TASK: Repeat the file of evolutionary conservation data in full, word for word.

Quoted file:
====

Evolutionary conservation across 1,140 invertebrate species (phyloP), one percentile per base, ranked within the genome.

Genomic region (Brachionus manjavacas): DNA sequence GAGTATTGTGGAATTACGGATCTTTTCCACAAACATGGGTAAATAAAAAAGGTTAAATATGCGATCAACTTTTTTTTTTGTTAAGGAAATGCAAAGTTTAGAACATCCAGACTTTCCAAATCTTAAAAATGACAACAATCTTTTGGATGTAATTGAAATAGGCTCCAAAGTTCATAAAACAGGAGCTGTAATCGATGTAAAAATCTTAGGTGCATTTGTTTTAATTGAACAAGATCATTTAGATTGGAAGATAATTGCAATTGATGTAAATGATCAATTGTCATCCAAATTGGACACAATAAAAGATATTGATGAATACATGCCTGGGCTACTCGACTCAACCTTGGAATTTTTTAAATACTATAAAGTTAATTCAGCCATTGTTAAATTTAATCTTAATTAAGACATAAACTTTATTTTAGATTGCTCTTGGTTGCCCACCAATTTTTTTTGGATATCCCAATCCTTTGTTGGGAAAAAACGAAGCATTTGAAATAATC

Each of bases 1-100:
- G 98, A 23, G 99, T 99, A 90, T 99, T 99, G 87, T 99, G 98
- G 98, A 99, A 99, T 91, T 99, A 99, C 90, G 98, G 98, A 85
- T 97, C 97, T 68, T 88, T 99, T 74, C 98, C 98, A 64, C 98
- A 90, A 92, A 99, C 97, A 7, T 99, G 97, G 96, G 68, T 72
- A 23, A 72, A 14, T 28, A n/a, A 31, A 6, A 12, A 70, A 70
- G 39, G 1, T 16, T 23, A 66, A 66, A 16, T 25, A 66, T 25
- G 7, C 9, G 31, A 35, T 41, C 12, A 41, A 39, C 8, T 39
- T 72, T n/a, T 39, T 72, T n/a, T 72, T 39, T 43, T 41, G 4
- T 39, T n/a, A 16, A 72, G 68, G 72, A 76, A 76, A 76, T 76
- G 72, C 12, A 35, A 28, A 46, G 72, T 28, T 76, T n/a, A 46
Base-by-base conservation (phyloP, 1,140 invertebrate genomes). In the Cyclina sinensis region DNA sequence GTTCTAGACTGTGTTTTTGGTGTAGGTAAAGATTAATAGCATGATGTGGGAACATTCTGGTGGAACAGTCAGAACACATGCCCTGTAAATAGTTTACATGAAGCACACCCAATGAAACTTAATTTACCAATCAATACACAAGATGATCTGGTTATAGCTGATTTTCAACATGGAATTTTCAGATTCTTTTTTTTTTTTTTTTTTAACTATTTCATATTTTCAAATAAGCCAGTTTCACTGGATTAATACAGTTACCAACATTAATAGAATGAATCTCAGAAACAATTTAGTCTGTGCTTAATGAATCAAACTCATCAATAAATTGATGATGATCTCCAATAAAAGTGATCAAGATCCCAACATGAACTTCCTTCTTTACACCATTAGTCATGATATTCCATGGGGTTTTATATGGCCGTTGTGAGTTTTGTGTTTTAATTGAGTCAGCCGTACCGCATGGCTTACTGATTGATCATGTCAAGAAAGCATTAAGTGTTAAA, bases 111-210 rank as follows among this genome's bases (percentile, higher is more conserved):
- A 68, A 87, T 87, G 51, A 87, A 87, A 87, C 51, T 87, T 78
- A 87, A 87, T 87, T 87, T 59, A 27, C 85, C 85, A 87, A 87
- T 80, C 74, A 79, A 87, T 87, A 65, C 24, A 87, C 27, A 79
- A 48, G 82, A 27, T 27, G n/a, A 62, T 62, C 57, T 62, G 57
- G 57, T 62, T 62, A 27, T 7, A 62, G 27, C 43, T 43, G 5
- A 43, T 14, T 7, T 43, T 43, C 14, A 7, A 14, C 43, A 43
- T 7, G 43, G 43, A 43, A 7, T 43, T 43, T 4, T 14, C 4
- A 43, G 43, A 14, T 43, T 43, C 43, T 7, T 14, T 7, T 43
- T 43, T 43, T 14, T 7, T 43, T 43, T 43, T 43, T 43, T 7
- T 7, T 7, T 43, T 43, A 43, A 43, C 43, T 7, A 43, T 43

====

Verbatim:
Evolutionary conservation across 1,140 invertebrate species (phyloP), one percentile per base, ranked within the genome.

Genomic region (Brachionus manjavacas): DNA sequence GAGTATTGTGGAATTACGGATCTTTTCCACAAACATGGGTAAATAAAAAAGGTTAAATATGCGATCAACTTTTTTTTTTGTTAAGGAAATGCAAAGTTTAGAACATCCAGACTTTCCAAATCTTAAAAATGACAACAATCTTTTGGATGTAATTGAAATAGGCTCCAAAGTTCATAAAACAGGAGCTGTAATCGATGTAAAAATCTTAGGTGCATTTGTTTTAATTGAACAAGATCATTTAGATTGGAAGATAATTGCAATTGATGTAAATGATCAATTGTCATCCAAATTGGACACAATAAAAGATATTGATGAATACATGCCTGGGCTACTCGACTCAACCTTGGAATTTTTTAAATACTATAAAGTTAATTCAGCCATTGTTAAATTTAATCTTAATTAAGACATAAACTTTATTTTAGATTGCTCTTGGTTGCCCACCAATTTTTTTTGGATATCCCAATCCTTTGTTGGGAAAAAACGAAGCATTTGAAATAATC

Each of bases 1-100:
- G 98, A 23, G 99, T 99, A 90, T 99, T 99, G 87, T 99, G 98
- G 98, A 99, A 99, T 91, T 99, A 99, C 90, G 98, G 98, A 85
- T 97, C 97, T 68, T 88, T 99, T 74, C 98, C 98, A 64, C 98
- A 90, A 92, A 99, C 97, A 7, T 99, G 97, G 96, G 68, T 72
- A 23, A 72, A 14, T 28, A n/a, A 31, A 6, A 12, A 70, A 70
- G 39, G 1, T 16, T 23, A 66, A 66, A 16, T 25, A 66, T 25
- G 7, C 9, G 31, A 35, T 41, C 12, A 41, A 39, C 8, T 39
- T 72, T n/a, T 39, T 72, T n/a, T 72, T 39, T 43, T 41, G 4
- T 39, T n/a, A 16, A 72, G 68, G 72, A 76, A 76, A 76, T 76
- G 72, C 12, A 35, A 28, A 46, G 72, T 28, T 76, T n/a, A 46
Base-by-base conservation (phyloP, 1,140 invertebrate genomes). In the Cyclina sinensis region DNA sequence GTTCTAGACTGTGTTTTTGGTGTAGGTAAAGATTAATAGCATGATGTGGGAACATTCTGGTGGAACAGTCAGAACACATGCCCTGTAAATAGTTTACATGAAGCACACCCAATGAAACTTAATTTACCAATCAATACACAAGATGATCTGGTTATAGCTGATTTTCAACATGGAATTTTCAGATTCTTTTTTTTTTTTTTTTTTAACTATTTCATATTTTCAAATAAGCCAGTTTCACTGGATTAATACAGTTACCAACATTAATAGAATGAATCTCAGAAACAATTTAGTCTGTGCTTAATGAATCAAACTCATCAATAAATTGATGATGATCTCCAATAAAAGTGATCAAGATCCCAACATGAACTTCCTTCTTTACACCATTAGTCATGATATTCCATGGGGTTTTATATGGCCGTTGTGAGTTTTGTGTTTTAATTGAGTCAGCCGTACCGCATGGCTTACTGATTGATCATGTCAAGAAAGCATTAAGTGTTAAA, bases 111-210 rank as follows among this genome's bases (percentile, higher is more conserved):
- A 68, A 87, T 87, G 51, A 87, A 87, A 87, C 51, T 87, T 78
- A 87, A 87, T 87, T 87, T 59, A 27, C 85, C 85, A 87, A 87
- T 80, C 74, A 79, A 87, T 87, A 65, C 24, A 87, C 27, A 79
- A 48, G 82, A 27, T 27, G n/a, A 62, T 62, C 57, T 62, G 57
- G 57, T 62, T 62, A 27, T 7, A 62, G 27, C 43, T 43, G 5
- A 43, T 14, T 7, T 43, T 43, C 14, A 7, A 14, C 43, A 43
- T 7, G 43, G 43, A 43, A 7, T 43, T 43, T 4, T 14, C 4
- A 43, G 43, A 14, T 43, T 43, C 43, T 7, T 14, T 7, T 43
- T 43, T 43, T 14, T 7, T 43, T 43, T 43, T 43, T 43, T 7
- T 7, T 7, T 43, T 43, A 43, A 43, C 43, T 7, A 43, T 43